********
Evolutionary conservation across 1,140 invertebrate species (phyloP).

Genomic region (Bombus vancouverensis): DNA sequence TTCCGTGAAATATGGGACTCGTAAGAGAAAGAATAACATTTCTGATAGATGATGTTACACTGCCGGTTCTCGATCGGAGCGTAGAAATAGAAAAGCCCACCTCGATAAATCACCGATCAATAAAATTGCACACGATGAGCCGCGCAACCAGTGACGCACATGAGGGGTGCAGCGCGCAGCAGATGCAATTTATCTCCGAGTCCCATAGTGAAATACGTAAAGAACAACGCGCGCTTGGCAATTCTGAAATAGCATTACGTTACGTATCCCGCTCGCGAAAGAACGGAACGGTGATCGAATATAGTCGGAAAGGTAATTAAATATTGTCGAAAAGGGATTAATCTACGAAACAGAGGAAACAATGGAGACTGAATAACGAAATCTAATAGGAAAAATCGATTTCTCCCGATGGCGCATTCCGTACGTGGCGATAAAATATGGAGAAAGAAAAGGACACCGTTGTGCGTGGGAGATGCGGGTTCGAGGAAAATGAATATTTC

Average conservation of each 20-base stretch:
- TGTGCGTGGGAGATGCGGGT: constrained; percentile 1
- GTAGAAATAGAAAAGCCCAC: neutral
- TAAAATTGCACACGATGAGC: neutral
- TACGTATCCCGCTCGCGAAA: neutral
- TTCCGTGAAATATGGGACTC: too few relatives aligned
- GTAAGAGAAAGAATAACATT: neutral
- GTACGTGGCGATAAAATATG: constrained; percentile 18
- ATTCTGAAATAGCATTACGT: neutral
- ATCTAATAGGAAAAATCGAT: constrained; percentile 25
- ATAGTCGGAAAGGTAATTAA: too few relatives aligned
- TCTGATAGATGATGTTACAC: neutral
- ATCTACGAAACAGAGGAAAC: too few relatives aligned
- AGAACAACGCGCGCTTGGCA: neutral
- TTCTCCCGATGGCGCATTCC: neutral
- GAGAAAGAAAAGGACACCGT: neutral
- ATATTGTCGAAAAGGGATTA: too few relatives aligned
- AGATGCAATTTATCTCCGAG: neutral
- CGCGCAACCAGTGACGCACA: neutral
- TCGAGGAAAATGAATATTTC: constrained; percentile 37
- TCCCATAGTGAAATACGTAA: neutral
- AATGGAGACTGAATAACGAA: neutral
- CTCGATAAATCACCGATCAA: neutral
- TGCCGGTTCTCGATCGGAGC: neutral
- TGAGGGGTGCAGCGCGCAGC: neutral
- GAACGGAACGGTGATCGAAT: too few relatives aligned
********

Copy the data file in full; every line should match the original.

Evolutionary conservation across 1,140 invertebrate species (phyloP).

Genomic region (Bombus vancouverensis): DNA sequence TTCCGTGAAATATGGGACTCGTAAGAGAAAGAATAACATTTCTGATAGATGATGTTACACTGCCGGTTCTCGATCGGAGCGTAGAAATAGAAAAGCCCACCTCGATAAATCACCGATCAATAAAATTGCACACGATGAGCCGCGCAACCAGTGACGCACATGAGGGGTGCAGCGCGCAGCAGATGCAATTTATCTCCGAGTCCCATAGTGAAATACGTAAAGAACAACGCGCGCTTGGCAATTCTGAAATAGCATTACGTTACGTATCCCGCTCGCGAAAGAACGGAACGGTGATCGAATATAGTCGGAAAGGTAATTAAATATTGTCGAAAAGGGATTAATCTACGAAACAGAGGAAACAATGGAGACTGAATAACGAAATCTAATAGGAAAAATCGATTTCTCCCGATGGCGCATTCCGTACGTGGCGATAAAATATGGAGAAAGAAAAGGACACCGTTGTGCGTGGGAGATGCGGGTTCGAGGAAAATGAATATTTC

Average conservation of each 20-base stretch:
- TGTGCGTGGGAGATGCGGGT: constrained; percentile 1
- GTAGAAATAGAAAAGCCCAC: neutral
- TAAAATTGCACACGATGAGC: neutral
- TACGTATCCCGCTCGCGAAA: neutral
- TTCCGTGAAATATGGGACTC: too few relatives aligned
- GTAAGAGAAAGAATAACATT: neutral
- GTACGTGGCGATAAAATATG: constrained; percentile 18
- ATTCTGAAATAGCATTACGT: neutral
- ATCTAATAGGAAAAATCGAT: constrained; percentile 25
- ATAGTCGGAAAGGTAATTAA: too few relatives aligned
- TCTGATAGATGATGTTACAC: neutral
- ATCTACGAAACAGAGGAAAC: too few relatives aligned
- AGAACAACGCGCGCTTGGCA: neutral
- TTCTCCCGATGGCGCATTCC: neutral
- GAGAAAGAAAAGGACACCGT: neutral
- ATATTGTCGAAAAGGGATTA: too few relatives aligned
- AGATGCAATTTATCTCCGAG: neutral
- CGCGCAACCAGTGACGCACA: neutral
- TCGAGGAAAATGAATATTTC: constrained; percentile 37
- TCCCATAGTGAAATACGTAA: neutral
- AATGGAGACTGAATAACGAA: neutral
- CTCGATAAATCACCGATCAA: neutral
- TGCCGGTTCTCGATCGGAGC: neutral
- TGAGGGGTGCAGCGCGCAGC: neutral
- GAACGGAACGGTGATCGAAT: too few relatives aligned